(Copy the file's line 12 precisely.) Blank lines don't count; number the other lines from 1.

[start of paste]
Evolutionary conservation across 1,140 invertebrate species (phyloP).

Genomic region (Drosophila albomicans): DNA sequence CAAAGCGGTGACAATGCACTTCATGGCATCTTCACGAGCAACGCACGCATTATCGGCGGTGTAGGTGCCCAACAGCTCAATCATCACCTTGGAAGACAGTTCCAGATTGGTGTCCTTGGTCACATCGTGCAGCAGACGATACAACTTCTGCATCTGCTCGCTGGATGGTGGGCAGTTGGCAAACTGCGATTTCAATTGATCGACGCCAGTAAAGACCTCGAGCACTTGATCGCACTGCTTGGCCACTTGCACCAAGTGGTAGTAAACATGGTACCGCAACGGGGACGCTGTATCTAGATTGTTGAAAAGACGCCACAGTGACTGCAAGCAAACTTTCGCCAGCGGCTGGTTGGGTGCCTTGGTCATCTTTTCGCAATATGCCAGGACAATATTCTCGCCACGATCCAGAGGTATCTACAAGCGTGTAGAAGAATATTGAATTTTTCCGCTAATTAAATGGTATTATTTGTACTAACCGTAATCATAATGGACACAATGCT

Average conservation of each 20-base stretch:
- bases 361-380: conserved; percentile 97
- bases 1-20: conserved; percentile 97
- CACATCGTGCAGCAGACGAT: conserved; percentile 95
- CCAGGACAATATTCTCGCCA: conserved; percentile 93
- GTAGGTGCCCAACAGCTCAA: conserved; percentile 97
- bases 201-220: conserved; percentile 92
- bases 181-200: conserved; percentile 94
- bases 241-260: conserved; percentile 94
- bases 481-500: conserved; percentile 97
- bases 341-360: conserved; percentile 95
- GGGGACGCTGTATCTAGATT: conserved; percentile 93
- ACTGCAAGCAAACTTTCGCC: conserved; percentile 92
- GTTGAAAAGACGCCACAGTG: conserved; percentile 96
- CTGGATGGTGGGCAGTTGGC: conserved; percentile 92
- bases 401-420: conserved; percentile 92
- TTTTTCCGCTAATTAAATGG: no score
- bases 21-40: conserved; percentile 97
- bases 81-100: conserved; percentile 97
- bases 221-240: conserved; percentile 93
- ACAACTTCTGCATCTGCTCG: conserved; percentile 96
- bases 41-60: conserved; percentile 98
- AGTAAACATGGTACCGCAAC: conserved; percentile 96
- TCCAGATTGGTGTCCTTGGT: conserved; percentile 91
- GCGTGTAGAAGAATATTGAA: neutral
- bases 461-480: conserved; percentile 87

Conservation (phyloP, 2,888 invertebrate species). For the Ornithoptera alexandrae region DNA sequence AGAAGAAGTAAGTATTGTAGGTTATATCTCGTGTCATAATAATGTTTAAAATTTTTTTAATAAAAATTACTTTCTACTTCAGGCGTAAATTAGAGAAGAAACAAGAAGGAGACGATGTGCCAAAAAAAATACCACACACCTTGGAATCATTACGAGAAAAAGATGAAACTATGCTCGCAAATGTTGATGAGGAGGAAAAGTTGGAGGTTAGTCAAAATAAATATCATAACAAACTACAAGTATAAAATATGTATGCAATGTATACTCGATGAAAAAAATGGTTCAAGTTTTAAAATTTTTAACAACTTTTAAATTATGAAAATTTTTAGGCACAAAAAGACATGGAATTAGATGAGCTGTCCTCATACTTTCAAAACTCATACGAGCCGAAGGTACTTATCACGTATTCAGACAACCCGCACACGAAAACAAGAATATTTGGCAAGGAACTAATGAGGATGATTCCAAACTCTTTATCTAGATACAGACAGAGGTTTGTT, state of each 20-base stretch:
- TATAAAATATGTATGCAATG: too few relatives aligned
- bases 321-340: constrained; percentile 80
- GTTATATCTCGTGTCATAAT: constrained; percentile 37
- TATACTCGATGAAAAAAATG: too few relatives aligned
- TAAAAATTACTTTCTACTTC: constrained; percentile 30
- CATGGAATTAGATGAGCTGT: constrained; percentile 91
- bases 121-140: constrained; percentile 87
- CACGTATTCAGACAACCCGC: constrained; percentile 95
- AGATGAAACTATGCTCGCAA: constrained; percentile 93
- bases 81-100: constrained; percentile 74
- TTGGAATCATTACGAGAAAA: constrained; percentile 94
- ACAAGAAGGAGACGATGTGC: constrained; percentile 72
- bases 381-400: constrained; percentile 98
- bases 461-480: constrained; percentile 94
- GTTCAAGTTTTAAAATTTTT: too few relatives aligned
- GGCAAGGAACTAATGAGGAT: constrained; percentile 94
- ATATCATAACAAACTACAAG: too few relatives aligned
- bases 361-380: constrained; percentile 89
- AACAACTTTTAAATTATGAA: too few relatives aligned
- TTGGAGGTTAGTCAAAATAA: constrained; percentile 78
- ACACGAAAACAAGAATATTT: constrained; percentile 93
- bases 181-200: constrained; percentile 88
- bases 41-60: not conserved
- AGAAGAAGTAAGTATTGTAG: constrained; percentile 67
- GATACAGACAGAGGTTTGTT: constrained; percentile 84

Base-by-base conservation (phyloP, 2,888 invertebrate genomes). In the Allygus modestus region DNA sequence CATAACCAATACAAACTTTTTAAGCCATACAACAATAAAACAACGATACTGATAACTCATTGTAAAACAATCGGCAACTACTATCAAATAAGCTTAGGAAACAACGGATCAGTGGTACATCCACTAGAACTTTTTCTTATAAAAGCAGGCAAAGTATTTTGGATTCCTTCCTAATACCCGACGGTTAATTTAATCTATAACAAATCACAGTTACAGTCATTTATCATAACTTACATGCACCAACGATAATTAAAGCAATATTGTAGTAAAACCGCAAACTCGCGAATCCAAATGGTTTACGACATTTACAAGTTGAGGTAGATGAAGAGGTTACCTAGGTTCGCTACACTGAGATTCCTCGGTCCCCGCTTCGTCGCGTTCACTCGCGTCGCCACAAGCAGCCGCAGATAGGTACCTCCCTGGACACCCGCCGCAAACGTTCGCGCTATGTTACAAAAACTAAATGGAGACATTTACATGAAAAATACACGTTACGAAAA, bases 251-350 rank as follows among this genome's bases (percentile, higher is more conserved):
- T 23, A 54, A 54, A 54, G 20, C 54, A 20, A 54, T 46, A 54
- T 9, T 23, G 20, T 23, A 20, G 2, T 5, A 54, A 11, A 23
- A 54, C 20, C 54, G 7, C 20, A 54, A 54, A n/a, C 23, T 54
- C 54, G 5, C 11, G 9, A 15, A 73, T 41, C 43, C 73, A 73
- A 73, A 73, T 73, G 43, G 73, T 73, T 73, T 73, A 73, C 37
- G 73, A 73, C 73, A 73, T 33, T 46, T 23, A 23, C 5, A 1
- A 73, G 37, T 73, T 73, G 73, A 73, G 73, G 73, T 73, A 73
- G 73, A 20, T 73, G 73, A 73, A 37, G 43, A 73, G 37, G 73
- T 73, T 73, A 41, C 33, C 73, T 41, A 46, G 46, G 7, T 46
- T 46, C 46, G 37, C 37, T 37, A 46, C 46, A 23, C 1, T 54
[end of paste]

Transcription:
- bases 481-500: conserved; percentile 97